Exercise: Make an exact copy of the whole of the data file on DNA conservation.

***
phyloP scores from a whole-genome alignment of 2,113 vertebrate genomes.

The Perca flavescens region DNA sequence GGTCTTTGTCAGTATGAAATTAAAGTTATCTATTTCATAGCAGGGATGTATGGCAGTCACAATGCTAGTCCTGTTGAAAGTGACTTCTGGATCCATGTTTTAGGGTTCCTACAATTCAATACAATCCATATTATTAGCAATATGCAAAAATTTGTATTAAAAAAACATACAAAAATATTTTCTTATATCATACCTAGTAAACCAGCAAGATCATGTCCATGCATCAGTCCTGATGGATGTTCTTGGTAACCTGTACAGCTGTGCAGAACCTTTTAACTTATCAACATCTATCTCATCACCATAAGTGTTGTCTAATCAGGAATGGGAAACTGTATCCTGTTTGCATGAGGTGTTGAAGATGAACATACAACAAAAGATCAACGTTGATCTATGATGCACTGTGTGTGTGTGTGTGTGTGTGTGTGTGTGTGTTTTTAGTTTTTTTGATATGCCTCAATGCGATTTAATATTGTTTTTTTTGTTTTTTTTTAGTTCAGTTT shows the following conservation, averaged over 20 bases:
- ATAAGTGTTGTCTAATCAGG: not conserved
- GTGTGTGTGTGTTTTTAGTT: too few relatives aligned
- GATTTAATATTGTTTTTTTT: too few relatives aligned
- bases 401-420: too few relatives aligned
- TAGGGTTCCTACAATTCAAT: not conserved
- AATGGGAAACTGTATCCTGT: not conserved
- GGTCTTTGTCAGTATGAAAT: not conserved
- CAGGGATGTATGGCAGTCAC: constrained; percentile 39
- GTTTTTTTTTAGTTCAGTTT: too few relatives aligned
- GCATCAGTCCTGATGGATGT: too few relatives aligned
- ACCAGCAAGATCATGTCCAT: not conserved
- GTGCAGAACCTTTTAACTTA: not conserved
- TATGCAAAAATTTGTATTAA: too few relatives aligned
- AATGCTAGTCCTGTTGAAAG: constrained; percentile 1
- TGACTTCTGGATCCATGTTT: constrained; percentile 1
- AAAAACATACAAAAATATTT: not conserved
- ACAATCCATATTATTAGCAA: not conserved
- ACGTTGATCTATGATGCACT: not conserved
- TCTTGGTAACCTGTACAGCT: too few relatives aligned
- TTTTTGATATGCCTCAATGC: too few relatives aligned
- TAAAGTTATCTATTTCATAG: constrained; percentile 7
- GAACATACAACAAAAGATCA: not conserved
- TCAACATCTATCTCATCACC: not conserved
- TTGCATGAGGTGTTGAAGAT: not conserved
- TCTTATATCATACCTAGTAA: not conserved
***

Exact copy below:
phyloP scores from a whole-genome alignment of 2,113 vertebrate genomes.

The Perca flavescens region DNA sequence GGTCTTTGTCAGTATGAAATTAAAGTTATCTATTTCATAGCAGGGATGTATGGCAGTCACAATGCTAGTCCTGTTGAAAGTGACTTCTGGATCCATGTTTTAGGGTTCCTACAATTCAATACAATCCATATTATTAGCAATATGCAAAAATTTGTATTAAAAAAACATACAAAAATATTTTCTTATATCATACCTAGTAAACCAGCAAGATCATGTCCATGCATCAGTCCTGATGGATGTTCTTGGTAACCTGTACAGCTGTGCAGAACCTTTTAACTTATCAACATCTATCTCATCACCATAAGTGTTGTCTAATCAGGAATGGGAAACTGTATCCTGTTTGCATGAGGTGTTGAAGATGAACATACAACAAAAGATCAACGTTGATCTATGATGCACTGTGTGTGTGTGTGTGTGTGTGTGTGTGTGTGTTTTTAGTTTTTTTGATATGCCTCAATGCGATTTAATATTGTTTTTTTTGTTTTTTTTTAGTTCAGTTT shows the following conservation, averaged over 20 bases:
- ATAAGTGTTGTCTAATCAGG: not conserved
- GTGTGTGTGTGTTTTTAGTT: too few relatives aligned
- GATTTAATATTGTTTTTTTT: too few relatives aligned
- bases 401-420: too few relatives aligned
- TAGGGTTCCTACAATTCAAT: not conserved
- AATGGGAAACTGTATCCTGT: not conserved
- GGTCTTTGTCAGTATGAAAT: not conserved
- CAGGGATGTATGGCAGTCAC: constrained; percentile 39
- GTTTTTTTTTAGTTCAGTTT: too few relatives aligned
- GCATCAGTCCTGATGGATGT: too few relatives aligned
- ACCAGCAAGATCATGTCCAT: not conserved
- GTGCAGAACCTTTTAACTTA: not conserved
- TATGCAAAAATTTGTATTAA: too few relatives aligned
- AATGCTAGTCCTGTTGAAAG: constrained; percentile 1
- TGACTTCTGGATCCATGTTT: constrained; percentile 1
- AAAAACATACAAAAATATTT: not conserved
- ACAATCCATATTATTAGCAA: not conserved
- ACGTTGATCTATGATGCACT: not conserved
- TCTTGGTAACCTGTACAGCT: too few relatives aligned
- TTTTTGATATGCCTCAATGC: too few relatives aligned
- TAAAGTTATCTATTTCATAG: constrained; percentile 7
- GAACATACAACAAAAGATCA: not conserved
- TCAACATCTATCTCATCACC: not conserved
- TTGCATGAGGTGTTGAAGAT: not conserved
- TCTTATATCATACCTAGTAA: not conserved